Cannabis seizures at border checkpoints persist despite intervention by governor

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May 22—Even after Gov. Michelle Lujan Grisham raised a stink with a high-level official in the Biden administration about cannabis seizures from state-licensed distributors at border checkpoints, federal agents have continued to detain industry employees and have confiscated an additional $108,500 worth of marijuana.

"We have yet to receive a good explanation from the federal government as to why New Mexico is being singled out," Lujan Grisham said in a statement Wednesday.

"It is unacceptable that legitimate New Mexico businesses are being penalized when those in other states are not," she said. "New Mexico deserves better."

Documents obtained under a public records request show at least three other cannabis seizures at border checkpoints in the southern part of the state since the governor aired her grievances to an unidentified federal official during a secretly recorded telephone call later shared on social media.

Lujan Grisham previously had taken her concerns about the federal government's crackdown on New Mexico's licensed cannabis industry directly to U.S. Homeland Security Secretary Alejandro Mayorkas and expressed outrage over his response during the phone call.

"The secretary said to me, just so you know: 'Oh, who cares? They make a lot of money,' " she said.

"Well, first of all, it's patients' medicine," she added, referring to medical marijuana. "So I was really offended by that. Shame on him."

The Governor's Office has said Lujan Grisham told Mayorkas border states that have legalized cannabis appear to be facing greater scrutiny by U.S. Customs and Border Protection than non-border states where cannabis is also legal.

The federal government describes U.S. Customs and Border Protection as the nation's first line of defense in preventing the illegal importation of narcotics, including marijuana.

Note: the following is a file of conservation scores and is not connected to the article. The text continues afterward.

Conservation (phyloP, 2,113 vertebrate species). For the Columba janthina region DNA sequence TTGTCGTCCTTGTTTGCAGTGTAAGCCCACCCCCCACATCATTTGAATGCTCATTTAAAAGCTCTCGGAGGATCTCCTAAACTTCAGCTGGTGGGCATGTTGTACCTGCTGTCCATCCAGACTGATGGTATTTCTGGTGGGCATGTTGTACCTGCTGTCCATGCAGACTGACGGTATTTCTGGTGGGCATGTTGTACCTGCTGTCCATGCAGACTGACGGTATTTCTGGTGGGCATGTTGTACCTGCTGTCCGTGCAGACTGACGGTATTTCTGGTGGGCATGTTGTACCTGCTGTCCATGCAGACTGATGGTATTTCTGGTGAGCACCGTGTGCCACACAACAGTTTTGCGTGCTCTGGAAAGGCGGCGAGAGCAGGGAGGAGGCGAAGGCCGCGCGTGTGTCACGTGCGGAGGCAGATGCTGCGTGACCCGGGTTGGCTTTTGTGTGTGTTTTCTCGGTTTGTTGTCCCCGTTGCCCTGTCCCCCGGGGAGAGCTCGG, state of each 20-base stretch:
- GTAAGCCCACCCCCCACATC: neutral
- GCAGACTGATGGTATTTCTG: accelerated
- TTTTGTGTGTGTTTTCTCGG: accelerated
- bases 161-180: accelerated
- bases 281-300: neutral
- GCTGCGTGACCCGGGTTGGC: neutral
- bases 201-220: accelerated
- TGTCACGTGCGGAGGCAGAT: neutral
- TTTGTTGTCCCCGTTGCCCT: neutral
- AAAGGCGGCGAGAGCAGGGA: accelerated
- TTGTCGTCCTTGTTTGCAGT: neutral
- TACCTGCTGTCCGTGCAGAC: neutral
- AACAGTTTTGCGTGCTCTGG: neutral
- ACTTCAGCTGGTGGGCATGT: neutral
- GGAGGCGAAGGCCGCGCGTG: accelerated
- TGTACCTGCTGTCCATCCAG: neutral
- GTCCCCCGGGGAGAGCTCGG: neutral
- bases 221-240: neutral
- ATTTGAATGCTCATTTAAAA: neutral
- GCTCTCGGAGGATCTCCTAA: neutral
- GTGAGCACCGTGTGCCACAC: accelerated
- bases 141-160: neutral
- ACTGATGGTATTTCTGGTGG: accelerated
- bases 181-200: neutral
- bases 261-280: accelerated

"Although medical and recreational marijuana may be legal in some U.S. states and Canada, the sale, possession, production and distribution of marijuana or the facilitation of the aforementioned remain illegal under U.S. federal law, given the classification of marijuana as a Schedule I controlled substance," a Department of Homeland Security spokeswoman wrote in an email last month.

While the U.S. Drug Enforcement Administration is proposing to reclassify cannabis from a Schedule I drug to a Schedule III drug, the change is unlikely to stop seizures from state-licensed distributors because cannabis would remain a criminalized substance, according to the Drug Policy Alliance.

Cannabis providers in New Mexico have reported 10 separate seizures at border checkpoints along Interstate 25, Interstate 10 and U.S. 70 since the state Cannabis Control Division created an online questionnaire for reporting purposes. The vast majority have occurred on I-25.

About $363,000 worth of marijuana has been confiscated in those seizures, ranging from $8,640 during an April 18 stop to $130,000 during a stop on Valentine's Day, documents show.

The most recent seizure occurred May 15 along U.S. 70.

The Baked Chicken Farm, which describes itself as a family-owned and operated cannabis grow facility in Southern New Mexico, reported a seizure of $15,100 worth of product and said its driver was detained for four hours, documents show. The company's general manager did not return a message seeking comment.

Andrea Brown, a spokeswoman for the state Regulation and Licensing Department, which includes the Cannabis Control Division, said cannabis companies are being advised to report seizures.

"The seizure of licensed cannabis shipments at federal checkpoints in New Mexico is an issue that is creating widespread confusion across our state's legal cannabis industry," she said in a statement. "To help stay up to date on this issue, we ask that licensees report all data related to a seizure to the Cannabis Control Division within 24 hours of the incident."

Brown noted the division created the online questionnaire "to simplify the reporting process and encourage licensees to report lost product."

Follow Daniel J. Chacón on Twitter @danieljchacon.